Forum for Feb. 9, 2024: Monkey business

Published: 02-09-2024 4:24 PM

Economic monkey business

Have you heard that hospitals are full? Not just because it is winter but because patients cannot be sent to rehab or nursing homes, they do not have the staff. Have you noticed long waits at restaurants? Limited staff there too. No one answers the phone at businesses?

Where have all the workers gone?

I just saw a statistic that in 1965 the average CEO was paid 21 times the pay of the typical worker. In 2022, the average CEO was paid 344 times the typical worker. Minimum wage in New Hampshire in 2024 is $7.25 an hour or for 40 hours a week, a total of $15,080 per year. If you multiply that by 344 the average CEO would be making $5,187,520. per year.

It is gray and cold outside so I have been reading and I came across something I think is related to our current condition. Frans de Waal, professor of primatology at Emory University, has studied primates and fairness. He, along with Prof. Sarah Brosnan, studied the behavior of Capuchin monkeys. They trained the monkeys to do little tasks for a reward, a slice of a vegetable. Then for the same task, they gave some monkeys a piece of fruit. When seeing other monkeys get the fruit, the monkeys who got a vegetable got mad and sometimes threw their reward back at the researcher or just refused to do the task.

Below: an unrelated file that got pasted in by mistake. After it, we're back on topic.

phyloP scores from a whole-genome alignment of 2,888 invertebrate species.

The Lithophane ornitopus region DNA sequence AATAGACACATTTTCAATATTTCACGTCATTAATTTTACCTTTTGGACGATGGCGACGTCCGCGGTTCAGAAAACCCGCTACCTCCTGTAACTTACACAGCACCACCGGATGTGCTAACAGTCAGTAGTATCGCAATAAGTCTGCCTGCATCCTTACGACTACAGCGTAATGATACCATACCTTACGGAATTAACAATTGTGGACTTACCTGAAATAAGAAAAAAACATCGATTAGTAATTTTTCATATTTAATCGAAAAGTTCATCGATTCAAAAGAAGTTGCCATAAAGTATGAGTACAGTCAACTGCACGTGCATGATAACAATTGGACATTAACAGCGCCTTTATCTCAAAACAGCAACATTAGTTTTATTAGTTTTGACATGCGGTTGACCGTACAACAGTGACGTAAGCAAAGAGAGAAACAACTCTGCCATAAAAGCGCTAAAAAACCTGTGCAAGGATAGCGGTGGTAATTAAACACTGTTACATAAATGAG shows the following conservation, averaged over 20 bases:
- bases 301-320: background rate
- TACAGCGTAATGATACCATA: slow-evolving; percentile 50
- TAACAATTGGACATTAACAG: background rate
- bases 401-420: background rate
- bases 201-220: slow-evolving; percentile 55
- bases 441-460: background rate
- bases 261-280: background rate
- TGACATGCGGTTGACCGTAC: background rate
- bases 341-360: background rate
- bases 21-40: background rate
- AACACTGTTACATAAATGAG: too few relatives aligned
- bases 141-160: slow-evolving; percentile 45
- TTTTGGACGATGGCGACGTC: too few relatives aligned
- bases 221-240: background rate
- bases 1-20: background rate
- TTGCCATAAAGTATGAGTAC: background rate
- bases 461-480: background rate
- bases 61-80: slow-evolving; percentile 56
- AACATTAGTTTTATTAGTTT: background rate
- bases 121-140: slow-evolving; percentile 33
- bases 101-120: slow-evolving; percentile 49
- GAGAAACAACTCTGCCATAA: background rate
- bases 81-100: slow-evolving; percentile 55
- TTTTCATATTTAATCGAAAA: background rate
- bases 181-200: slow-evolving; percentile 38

We are not monkeys, but we are primates and the belief in fairness is in us. Now, obviously the typical worker and the average CEO do different tasks but, is the typical worker now refusing to work because the pay is so unfair? Are these workers turning to drugs or crime, or even suicide? Is this one of the origins of the seething anger so many are feeling? My mother used to say “The world isn’t fair.” But can we make it more fair? It makes me wonder.

Jane Masters


Polka Dot memories

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The passing of Mary Shatney (Obituaries, Jan. 24) reminds me of many lunches — usually soup and sandwich — at the Polka Dot Diner in White River Junction. One visit in the ’90s was memorable, as the former mayor of Burlington, Bernie Sanders, then a new Congressman, was hanging out with an aide in a back booth. They weren’t eating, probably killing time before Bernie would speak at Rotary at the Hotel Coolidge across the street, so as avoid small talk, I supposed.

The Polka Dot was equipped with a wall-mounted pay phone between the counter stools and the booths, with a cord that dangled all the way to the floor. That way Mary could pick up hot food and deliver it anywhere in the diner while continuing a conversation. Bernie needed to make a call, which in those days usually involved an AT&T credit card, unless you were calling “collect.” He strode up, lifted the receiver and stared at the phone. Then he hung up with a flourish, as it was dial. Welcome to White River Junction, Bernie. Change was coming to downtown, but not just yet.

Dick Mackay